Wrongful Convictions Should Bring Maximum Compensation, Judge Rules


Louisiana Criminal Defense Attorney


Elizabeth B. Carpenter — Representing clients in St. John, Orleans, Jefferson, Assumption, St. Tammany, St. Charles, Tangipahoa and Plaquemines Parishes.

Wrongful Convictions Should Bring

Maximum Compensation, Judge Rules


By Paul Purpura, The Times-Picayune
Three men who were wrongfully convicted of murdering an alleged crack dealer near Westwego in 1992 are entitled to the maximum $250,000 in compensation allowed by law for the years they spent in prison, a state judge ruled Thursday. Glenn Davis of Marrero, Larry Delmore Jr. of New Orleans and Terrence Meyers of Avondale, all about 40 years old, spent up to almost 16 years in prison for their second-degree murder convictions in the Aug. 3, 1992, death of Samuel George, 34, who was gunned down while standing at Cabildo Lane and East Claiborne Parkway.

10662762-smallMichael DeMocker, The Times-Picayune archiveJudge Robert Murphy of the 24th Judicial District Court presided over the petition for compensation.

The trio remained imprisoned until attorneys with the Innocence Project New Orleans uncovered evidence pointing to numerous inequities in their case, leading Jefferson Parish prosecutors to dismiss the casetwo years ago.

None of the three men could be reached for comment Thursday. Kristin Wenstrom, their Innocence Project New Orleans attorney who is handling the compensation, said the money “will provide them some assistance in their transition back to the free world.”

She noted, however, that they were imprisoned “during the prime years of lives, and nothing can fully compensate for that.”

Judge Robert Murphy of the 24th Judicial District Court, who presided over the petition for compensation, said in a judgment filed in court Thursday that evidence is “clear and convincing” that they are innocent, and that they are entitled to compensation “for the physical harm, injury and loss of life opportunities” the suffered.

His ruling is a key step in the compensation process, but it is not the final word.

The state Legislature still must appropriate the money through the Innocence Compensation Fund, and attorneys did not say Thursday whether a lawmaker will file for an appropriation during the session beginning Monday. Aside from that, Murphy also ordered that each of the men is eligible for up to $80,000 in educational and medical services.

Based on a rate of $25,000 per year, Davis would be entitled to $344,792 for the 13 years and 9 1/2 months he spent in prison, Murphy found. Delmore and Meyers were imprisoned 15 years and two months, for a total of $379,167, Murphy ruled.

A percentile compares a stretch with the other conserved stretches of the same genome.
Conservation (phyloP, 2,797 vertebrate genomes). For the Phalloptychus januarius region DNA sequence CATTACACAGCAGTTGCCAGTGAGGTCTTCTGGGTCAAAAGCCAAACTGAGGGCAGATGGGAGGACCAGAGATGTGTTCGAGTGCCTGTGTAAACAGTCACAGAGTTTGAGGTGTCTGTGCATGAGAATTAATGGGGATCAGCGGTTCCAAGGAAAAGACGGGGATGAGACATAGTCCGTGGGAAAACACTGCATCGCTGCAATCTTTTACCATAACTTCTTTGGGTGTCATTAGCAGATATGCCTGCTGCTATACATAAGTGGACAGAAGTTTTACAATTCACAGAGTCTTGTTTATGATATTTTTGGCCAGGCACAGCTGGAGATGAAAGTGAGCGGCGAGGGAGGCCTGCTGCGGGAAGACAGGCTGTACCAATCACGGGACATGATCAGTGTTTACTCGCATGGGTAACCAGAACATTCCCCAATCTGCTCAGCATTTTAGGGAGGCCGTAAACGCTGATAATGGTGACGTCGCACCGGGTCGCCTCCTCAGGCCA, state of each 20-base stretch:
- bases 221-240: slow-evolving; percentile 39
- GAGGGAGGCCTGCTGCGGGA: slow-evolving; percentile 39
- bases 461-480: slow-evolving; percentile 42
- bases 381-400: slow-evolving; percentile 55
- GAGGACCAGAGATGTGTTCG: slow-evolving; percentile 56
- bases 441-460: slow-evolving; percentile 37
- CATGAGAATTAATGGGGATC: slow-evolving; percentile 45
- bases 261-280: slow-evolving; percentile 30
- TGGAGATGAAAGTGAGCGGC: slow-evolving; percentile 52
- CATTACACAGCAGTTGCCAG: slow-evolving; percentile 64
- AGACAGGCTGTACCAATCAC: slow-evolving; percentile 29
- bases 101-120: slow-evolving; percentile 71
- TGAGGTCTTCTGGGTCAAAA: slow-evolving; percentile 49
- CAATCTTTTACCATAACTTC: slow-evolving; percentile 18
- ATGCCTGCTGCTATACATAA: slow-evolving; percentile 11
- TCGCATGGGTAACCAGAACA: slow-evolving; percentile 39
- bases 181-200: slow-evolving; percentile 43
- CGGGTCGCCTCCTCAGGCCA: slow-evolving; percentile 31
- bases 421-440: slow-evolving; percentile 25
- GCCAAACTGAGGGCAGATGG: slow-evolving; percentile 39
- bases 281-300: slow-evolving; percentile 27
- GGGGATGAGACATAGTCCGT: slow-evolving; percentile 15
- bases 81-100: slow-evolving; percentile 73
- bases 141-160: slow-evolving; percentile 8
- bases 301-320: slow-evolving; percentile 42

State law, however, caps the award at $250,000, regardless of how long a wrongfully convicted person is imprisoned.

Efforts to increase the cap in recent years have been unsuccessful.

“Louisiana has the second-worst compensation funding in the nation,” Wenstrom said. “It is incumbent on the Louisiana Legislature to improve the compensation statute this season.”

The three men were wrongfully convicted by a Jefferson Parish jury in 1993 and sentenced to mandatory life sentences in prison. Davis’ conviction was tossed in February 2007, and while prosecutors initially intended to retry him for the murder, all three convictions eventually fell apart. A judge eventually ordered a new trial for all three, and prosecutors in 2010 dismissed the cases altogether.

Their convictions were based on a lone witness, Norman Jackson, who Murphy found “was a crack-addicted career criminal” on probation at the time he told deputies he saw the shooting. His testimony gained him favorable treatment by prosecutors in a criminal case, and his probation was not revoked despite numerous arrests, Murphy found.

Numerous witnesses later said Jackson was not where he claimed to be when he allegedly saw George gunned down, Murphy noted. Jackson was shot to death in New Orleans in 2003.

Evidence shows that Derek “Blake” Richardson of Avondale was the killer, and several people, including his former girlfriend, said in affidavits in recent years that Richardson admitted as much. Richardson also divulged he killed George in retaliation for his being shot seven times in July 1992 outside his Avondale home. Richardson also was murdered, in Avondale in 1993.

Murphy found “that it is highly probable, or more probable than not,” that Richardson shot George as part of an ongoing feud with a rival drug dealer, that Jackson lied to get lenient treatment from law enforcement, and that the alibi Davis, Delmore and Meyers provided at trial was solid.

Also, their original attorney, Anderson Council, also represented Richardson in a narcotics case and was aware he was suspected in the murder even while he defended the trio, creating a legal conflict, judges have found. The Louisiana attorney general’s office, which responds to all petitions for compensation, did not oppose the request, but also did not concede that Davis, Delmore and Meyers met the “clear and convincing standard” the law requires for an award, Murphy wrote.

Delmore was convicted as the shooter, and as Meyers the driver of the Oldsmobile from which shots were fired. Davis was accused of being in the back seat. They were free on bail during the trial, during which Davis and Meyers were beaten up outside the courthouse in Gretna. Delmore fled while the jury deliberated, and surrendered to a bounty hunter three days later.

When they were sentenced in September 1993, Delmore yelled out in court, proclaiming his innocence. Deputies shackled him and covered his mouth with tape.

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